A huge portion of women's history is being eaten by moths. A huge portion of women's history is placed out of the mainstream in a specialized branch of scholarship that the general public is largely ignorant of. A huge portion of women's history is disregarded, not through malice, but through ignorance. As crafters and lovers of this legacy, we are the people in the best postition to stop this trend and preserve the histories contained in textiles. Research the heirloom quilt you keep secreted away and share the info via the web. Ask your grandmother about the embroidered sampler she keeps tucked away in her ceder chest. You don't need a phd to do this, you just need to care. Textiles are important. Women's history is important. Please, please, please, lets do something about this.

*****
General Women's History Day Sources:
Library of Congress
The History Channel
National Women's History Project

Reader-Friendly Quilt and Textile History Sources (more to come with each specific topic):
Hearts and Hands: Women, Quilts and the American Society
America's Quilting History

3 comments:

fabriclover said...

Thanks Kat. I enjoyed your comments and think you have much to offer other women who love to quilt, but are almost ashamed to admit that they spend their time doing it, rather than something more"worthy". I think you are on to something here, and should consider writing something for one of the quilt magazines, or perhaps speaking at your local guild. Fabriclover

Kat said...

Well, I don't think anyone needs to be ashamed... I have come to grips with the fact that there are more causes in the world than I personally am able to care about. I just can't worry about everything, so I concern myself with what is most important to me. That's all anyone can do, but I hope that this becomes important to more people.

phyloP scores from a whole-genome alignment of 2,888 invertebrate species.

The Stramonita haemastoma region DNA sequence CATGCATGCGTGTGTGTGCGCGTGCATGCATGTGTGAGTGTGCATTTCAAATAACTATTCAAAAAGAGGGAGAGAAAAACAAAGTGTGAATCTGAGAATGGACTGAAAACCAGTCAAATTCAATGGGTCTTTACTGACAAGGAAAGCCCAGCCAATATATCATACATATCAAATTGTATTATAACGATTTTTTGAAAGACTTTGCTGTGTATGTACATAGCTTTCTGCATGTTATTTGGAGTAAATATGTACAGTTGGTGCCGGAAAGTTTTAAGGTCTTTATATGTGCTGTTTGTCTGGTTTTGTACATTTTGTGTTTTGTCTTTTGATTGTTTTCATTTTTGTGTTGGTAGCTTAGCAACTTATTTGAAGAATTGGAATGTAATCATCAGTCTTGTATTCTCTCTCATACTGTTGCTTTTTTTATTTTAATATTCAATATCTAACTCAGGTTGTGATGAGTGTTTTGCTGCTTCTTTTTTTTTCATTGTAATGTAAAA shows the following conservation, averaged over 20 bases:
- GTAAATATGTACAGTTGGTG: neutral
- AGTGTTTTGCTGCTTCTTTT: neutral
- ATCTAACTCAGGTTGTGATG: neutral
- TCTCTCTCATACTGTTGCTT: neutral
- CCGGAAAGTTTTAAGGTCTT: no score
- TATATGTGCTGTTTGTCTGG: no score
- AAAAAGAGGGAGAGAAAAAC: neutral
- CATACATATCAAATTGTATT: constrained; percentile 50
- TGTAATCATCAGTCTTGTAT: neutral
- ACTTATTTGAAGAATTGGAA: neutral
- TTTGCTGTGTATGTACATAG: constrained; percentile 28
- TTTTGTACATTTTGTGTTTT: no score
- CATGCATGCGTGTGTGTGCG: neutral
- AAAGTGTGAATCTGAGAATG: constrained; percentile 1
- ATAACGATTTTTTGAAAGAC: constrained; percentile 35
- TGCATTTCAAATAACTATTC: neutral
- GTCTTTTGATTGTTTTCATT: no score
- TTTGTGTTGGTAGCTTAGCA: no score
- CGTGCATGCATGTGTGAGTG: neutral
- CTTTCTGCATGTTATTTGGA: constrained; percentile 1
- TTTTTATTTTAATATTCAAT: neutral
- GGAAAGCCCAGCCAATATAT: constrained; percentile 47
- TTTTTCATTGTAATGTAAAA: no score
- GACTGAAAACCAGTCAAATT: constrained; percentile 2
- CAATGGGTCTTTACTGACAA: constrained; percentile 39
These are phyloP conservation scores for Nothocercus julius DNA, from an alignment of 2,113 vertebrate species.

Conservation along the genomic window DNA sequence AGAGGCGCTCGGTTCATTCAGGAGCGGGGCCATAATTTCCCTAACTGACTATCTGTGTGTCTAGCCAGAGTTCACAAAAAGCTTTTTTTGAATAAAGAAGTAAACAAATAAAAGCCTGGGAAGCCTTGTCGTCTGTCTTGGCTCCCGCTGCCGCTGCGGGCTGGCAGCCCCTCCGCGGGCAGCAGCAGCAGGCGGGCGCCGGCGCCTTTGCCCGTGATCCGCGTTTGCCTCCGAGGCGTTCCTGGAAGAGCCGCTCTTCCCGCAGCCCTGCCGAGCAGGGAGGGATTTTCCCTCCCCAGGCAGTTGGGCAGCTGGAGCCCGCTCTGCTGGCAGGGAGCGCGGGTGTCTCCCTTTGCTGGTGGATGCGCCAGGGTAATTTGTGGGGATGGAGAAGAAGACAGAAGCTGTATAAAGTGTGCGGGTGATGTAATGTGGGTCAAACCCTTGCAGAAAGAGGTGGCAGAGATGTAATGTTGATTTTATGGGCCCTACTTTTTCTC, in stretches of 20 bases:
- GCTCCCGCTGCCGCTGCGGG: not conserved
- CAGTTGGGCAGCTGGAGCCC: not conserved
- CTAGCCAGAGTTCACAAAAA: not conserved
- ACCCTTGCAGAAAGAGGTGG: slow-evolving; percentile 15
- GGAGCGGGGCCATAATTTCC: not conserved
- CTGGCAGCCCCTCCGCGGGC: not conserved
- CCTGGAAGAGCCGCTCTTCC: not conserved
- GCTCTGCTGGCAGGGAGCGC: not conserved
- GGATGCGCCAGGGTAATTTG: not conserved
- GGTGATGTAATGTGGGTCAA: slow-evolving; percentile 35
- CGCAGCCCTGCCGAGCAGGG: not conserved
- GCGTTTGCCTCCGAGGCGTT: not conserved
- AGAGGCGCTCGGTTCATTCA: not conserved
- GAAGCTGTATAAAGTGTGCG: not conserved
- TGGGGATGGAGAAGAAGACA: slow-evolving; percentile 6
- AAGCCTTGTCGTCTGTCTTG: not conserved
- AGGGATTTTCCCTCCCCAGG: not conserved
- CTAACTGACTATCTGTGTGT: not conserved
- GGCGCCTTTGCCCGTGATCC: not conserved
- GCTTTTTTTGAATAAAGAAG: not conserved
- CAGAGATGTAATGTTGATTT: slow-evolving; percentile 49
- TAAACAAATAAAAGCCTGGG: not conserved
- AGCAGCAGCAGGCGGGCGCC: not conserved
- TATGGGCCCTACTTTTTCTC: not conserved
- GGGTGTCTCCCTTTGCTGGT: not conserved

Rabid said...

I'm a fiber and textile artist. I know. I spin my own yarns (working toward threads), sew, quilt, and embroider. I'm hoping to take up weaving soon.

When I talk about my hobby, people have no concept of why I'd do it. They have no idea how intricate and involved it is, they think you can just 'buy' it now...and sure, you can, but with embroidery in particular (my specialty), you can't buy anything like what I do.

I'm not a typically 'girly' person, but when it comes to needlework and textiles I suppose I am. I've researched history of many techniques and especially in foreign countries, the pride that women have taken in their work and the generations that have been involved...it's breathtaking.

We're losing it all. It's not just old quilts rotting in barns either. We're losing the knowledge of embroidery and lacemaking techniques that helped decorate and show status for generations of people throughout the ages. We've found other things to do with our time in this fast-paced world full of technology that can't duplicate what trained hands can do. In a way, it's kind of like women are losing their voice...and it's always been a quiet one, but it was ever-present and full of love and tradition. It makes me sad.